Not only has their early playing proved impressive, their setlists have been exciting. We have heard new songs and new covers. Mike’s Yarmouth Road is a welcome first-set addition with its slow reggae tempo and classic Mike-sounding lyrics (which all sound similar to me, sorry). Trey’s Architect is an uplifting song that keeps your hands in the air, but what’s more impressive from its debut is the chesty way they dropped it (adjective from Paddy S.), coming from a PERFECT segue out of one of the best Carinis ever. Okay, while we have mentioned Carini here, let me say that while the MSG version of last year was impressive, I find SPAC’s more enjoyable. It’s completely original, to-the-point and features a Meatstick tease on base and a great segue.
If you think debuting Architect out of a segue was ballsy, how about dropping a cover of The Apples in Stereo‘s song, Energy. The upbeat and poppy song was really well played and I prefer it over Golden Age because Trey doesn’t have to strain his entire body to sing it–and he’s able to sing this. It also has potential to be a new jam song because of its open-ended nature.
Energy flows right into Light (appropriately) and if 2012 lights have told you anything, it’s that Light is the new JAM. Every single 2012 version of Light is worth listening to again, each completely original from each other. There’s been lots of talk about how good this Light is; it’s really good. Some, riding the high of the fantastic version will try to stack it up to Dick’s Light from 2013…don’t buy into it. This Light is SICK, but it’s not the monster of a masterpiece that is the Dick’s Light. I’m only mentioning this to make sure the Dick’s Light is not tarnished by people that can’t think straight right after a good show. This jam segues nicely right into Mango Song.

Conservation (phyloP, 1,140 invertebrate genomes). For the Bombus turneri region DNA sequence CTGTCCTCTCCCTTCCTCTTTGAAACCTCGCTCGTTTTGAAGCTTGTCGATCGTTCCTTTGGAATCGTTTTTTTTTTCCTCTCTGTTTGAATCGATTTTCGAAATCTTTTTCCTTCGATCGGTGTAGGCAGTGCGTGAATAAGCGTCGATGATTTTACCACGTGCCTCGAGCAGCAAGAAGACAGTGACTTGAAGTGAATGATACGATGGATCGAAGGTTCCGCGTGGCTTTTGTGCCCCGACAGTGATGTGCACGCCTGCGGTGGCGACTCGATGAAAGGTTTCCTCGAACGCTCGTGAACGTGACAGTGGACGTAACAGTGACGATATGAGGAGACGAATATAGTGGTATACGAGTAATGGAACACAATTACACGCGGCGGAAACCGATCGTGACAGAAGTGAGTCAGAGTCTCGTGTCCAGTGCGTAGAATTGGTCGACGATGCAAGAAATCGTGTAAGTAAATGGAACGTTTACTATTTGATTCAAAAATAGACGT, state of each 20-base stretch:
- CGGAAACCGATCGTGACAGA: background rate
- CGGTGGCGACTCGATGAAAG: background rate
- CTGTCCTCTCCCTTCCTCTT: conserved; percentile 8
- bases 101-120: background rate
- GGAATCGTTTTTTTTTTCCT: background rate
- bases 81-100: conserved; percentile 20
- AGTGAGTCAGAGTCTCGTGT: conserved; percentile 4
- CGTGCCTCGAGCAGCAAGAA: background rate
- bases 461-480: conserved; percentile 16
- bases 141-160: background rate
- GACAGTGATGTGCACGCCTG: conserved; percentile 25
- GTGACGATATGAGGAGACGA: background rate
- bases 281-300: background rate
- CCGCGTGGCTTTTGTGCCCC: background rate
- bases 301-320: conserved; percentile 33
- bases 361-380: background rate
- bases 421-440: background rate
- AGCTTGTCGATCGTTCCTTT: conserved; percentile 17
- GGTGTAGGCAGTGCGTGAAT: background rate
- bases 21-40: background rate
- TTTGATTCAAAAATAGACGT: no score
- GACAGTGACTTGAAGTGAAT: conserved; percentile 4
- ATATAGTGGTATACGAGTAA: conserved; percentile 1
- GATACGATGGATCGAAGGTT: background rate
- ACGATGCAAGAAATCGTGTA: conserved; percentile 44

The snarling 46 Days that follows is fantastic. It features some wicked summer rock that will make you sweat before sinking into an odd funk jam that is punctuated by Trey actually using his WAH PEDAL! This 46 Days segued in unbelievable, jaw-dropping fashion into the best Steam to date. Steam finally is breaking out of its shell with this version. The psychedelic rock jam that this version contains left me drooling to see this song again, and again, and again. Please don’t make it scarce this year, Phish! The Slave that closed Friday night’s second set is one of the best Slaves of 3.0 and stands up with some of the best. Each note is placed perfectly and Trey doesn’t rush to the peak, he let the climax build organically and I’m quite pleased with the inspiring results.
There are a lot of highlights from the run, many of them hidden in what most people brush off as first-set filler songs. The Back on the Train, Cities, Moma, Maze (listen for Trey’s short reggae groove during Page’s solo), Limb by Limb, Tube (first jammed-out version since Star Lake 2009?), Heavy Things, Bug (first first-set appearance since 2000?), and Birds of a Feather (wicked). You must listen to each entire show from this tour-opening run to really understand how great the band is playing together this summer so far. Perhaps Fishman being closer to Mike and Trey is helping their chemistry.
Let’s see what Canada holds for us tonight!
Also, it’s good to be back writing again after OPT was essentially dead for a few months.